The January leg of the Wineophiles tour takes us to Bourgogne, a place English-speakersÂ refer toÂ as Burgundy. I’ve followed the Wineophiles, a group of writing, drinking and cooking bon vivants, for a few months, but this is my first hat-in-the-ring. Nothing, not one drop, short of H O T in all the delicious ways. Bourgogne is located between Paris and Lyon, not a bad place during theÂ spreads of French history when more than thirsty tourists traveled the commercial route through Europe.
It’s a common travel fantasy: visit the Loire Valley (maybe on some sexy-fat-tire-bike), sip white wine, ogleÂ the chĂ˘teaux, ogle sunflowers, relax like royalty. If you bring a date, even better: ogle them too. Let’s bust up that vision a bit, shall we? I’m not arguing with tradition. I just want to snoop around a bit. I want to sneak off the tour and giggle with my husband in the barrel room. And who are you kidding?
Last year I visited the famous CarriĂ¨res de LumiĂ¨res in Les Baux-de-Provence. The featured show was a magnificent display of Renaissance artists, bigger than life and astoundingly vibrant. After theÂ main spectacle, Voyage Imaginaire: Hommage Ă Jules Verne,Â a shortÂ and fantastic depiction of the work of Jules Vern, closed down the exhibit for the evening.Â For those powerfulÂ moments I was under the water with the amazing tale of 20,000Â Leagues Under the Sea.
Muck Rack makes it simple to find people, tweets, or articles that mention any name, keyword, company, hashtag etc. We've compiled this guide to help you make the most of your search.
Selecting a term
Start searching tweets, articles from media outlets, articles mentioned in tweets, journalists'
names, titles and bios with some suggested searches:
Companies or Topics (e.g. iPhone, Microsoft)
Phrases (e.g. "cloud computing") — use quotes to keep the terms together
Twitter handles (e.g. @username) — returns those who have mentioned or replied to
Names (e.g. "David Pogue")
Hashtags (e.g. #sxsw, #london2012)
Bio details (e.g. vegan, Olympics, father)
Muck Rack's Advanced Search allows for many boolean operators.
Find results that mention multiple specified terms, use AND or
+. For example, ensure each result contains both Elon Musk and Mark Zuckerberg by
searching Musk AND Zuckerberg or Musk + Zuckerberg.
Use the operators OR or , to broaden your search when you'd like either of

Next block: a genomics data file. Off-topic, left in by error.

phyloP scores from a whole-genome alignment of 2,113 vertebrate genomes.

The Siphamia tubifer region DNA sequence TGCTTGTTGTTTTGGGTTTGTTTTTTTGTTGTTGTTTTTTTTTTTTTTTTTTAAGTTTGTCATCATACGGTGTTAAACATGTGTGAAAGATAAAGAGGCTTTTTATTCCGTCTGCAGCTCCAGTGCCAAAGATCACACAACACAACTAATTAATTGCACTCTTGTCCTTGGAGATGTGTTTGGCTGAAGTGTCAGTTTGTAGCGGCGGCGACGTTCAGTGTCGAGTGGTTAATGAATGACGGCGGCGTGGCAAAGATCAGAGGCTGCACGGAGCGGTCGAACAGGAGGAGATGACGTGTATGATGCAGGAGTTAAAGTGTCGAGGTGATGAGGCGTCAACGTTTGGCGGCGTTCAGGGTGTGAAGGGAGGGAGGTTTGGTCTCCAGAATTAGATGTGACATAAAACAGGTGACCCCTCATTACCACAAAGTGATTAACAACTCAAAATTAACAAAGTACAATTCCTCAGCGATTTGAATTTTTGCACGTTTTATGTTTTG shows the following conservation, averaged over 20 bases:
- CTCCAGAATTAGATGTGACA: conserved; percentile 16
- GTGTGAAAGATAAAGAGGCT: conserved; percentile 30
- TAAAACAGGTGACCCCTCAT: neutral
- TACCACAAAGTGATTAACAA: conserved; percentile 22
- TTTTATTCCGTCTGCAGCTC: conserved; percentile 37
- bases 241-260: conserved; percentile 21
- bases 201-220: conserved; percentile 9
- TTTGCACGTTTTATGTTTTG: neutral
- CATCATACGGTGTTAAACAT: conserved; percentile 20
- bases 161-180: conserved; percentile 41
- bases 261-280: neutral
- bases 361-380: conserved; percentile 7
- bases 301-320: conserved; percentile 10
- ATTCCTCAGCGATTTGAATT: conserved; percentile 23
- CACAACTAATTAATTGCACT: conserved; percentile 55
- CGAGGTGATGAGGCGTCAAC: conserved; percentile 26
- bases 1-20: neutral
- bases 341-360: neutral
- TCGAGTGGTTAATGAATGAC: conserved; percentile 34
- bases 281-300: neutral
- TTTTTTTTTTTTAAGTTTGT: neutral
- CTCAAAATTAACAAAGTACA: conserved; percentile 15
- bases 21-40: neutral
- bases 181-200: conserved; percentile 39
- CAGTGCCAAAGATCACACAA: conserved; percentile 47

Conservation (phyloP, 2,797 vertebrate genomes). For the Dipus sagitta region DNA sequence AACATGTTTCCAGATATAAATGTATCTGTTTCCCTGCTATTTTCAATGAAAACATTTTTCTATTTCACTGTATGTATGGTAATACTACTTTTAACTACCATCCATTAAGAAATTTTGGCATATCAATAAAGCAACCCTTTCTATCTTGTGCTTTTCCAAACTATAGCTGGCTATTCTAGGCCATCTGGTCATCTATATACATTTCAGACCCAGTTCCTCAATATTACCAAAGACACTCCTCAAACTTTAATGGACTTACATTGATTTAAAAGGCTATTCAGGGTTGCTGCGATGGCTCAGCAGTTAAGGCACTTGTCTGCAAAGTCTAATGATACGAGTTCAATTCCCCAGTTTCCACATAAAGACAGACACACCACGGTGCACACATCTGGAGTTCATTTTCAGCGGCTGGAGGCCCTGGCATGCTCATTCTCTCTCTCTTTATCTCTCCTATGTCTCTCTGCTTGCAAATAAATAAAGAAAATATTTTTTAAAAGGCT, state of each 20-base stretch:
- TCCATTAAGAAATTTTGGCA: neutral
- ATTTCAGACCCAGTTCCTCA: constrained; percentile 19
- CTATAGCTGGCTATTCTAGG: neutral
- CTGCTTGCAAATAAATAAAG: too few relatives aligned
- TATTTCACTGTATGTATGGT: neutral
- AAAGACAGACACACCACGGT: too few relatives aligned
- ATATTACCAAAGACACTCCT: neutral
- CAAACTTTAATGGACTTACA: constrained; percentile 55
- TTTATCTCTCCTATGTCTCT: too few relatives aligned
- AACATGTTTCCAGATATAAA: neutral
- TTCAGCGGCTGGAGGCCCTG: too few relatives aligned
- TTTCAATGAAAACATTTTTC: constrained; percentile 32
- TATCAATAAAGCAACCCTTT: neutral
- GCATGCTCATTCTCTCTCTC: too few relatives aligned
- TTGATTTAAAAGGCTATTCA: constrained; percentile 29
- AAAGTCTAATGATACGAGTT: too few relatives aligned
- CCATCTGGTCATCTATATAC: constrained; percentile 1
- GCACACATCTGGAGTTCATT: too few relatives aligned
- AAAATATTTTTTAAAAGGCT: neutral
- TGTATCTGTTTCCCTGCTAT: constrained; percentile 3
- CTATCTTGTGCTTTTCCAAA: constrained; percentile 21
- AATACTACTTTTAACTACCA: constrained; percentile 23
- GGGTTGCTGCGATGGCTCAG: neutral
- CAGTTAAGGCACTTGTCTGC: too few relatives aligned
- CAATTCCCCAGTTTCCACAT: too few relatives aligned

multiple terms to appear in results. (This is the default behavior of our search when no operators
are used). For example, results will contain either cake or cookie by searching cake OR cookie or cake,cookie
Use NOT or - to subtract results from your search. For
example, searching Disney will yield results about the Walt Disney Company as well as Walt Disney
World Resort. To exclude mentions of Disney World, search for Disney -World or Disney
When using one of these operators with a phrase, enclose it in quotation marks. For example, you can
find results about smartphones excluding Apple's iPhone 4S by searching smartphone -"iPhone
Exact case matching or punctuation
If you're searching for a brand name or keyword that relies on specific punctuation marks or capitalization, you can
find results that match your exact query by adding matchcase: before the keyword you're searching for, like matchcase:E*TRADE .
Use parentheses to separate multiple
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Disneyland, search for ("disney world" OR disneyland) AND fun.
An asterisk can be used to search for any variation of a root word truncated by the asterisk. For example, searching for admin* will return results for administrator, administration, administer, administered, etc.
A near operator is an AND operator where you can control the distance between the words. You can vary the distance the near operation uses by adding a forward slash and number (between 0-99) such as strawberries NEAR/10 "whipped cream", which means the strawberries must exist within 10 words of "whipped cream".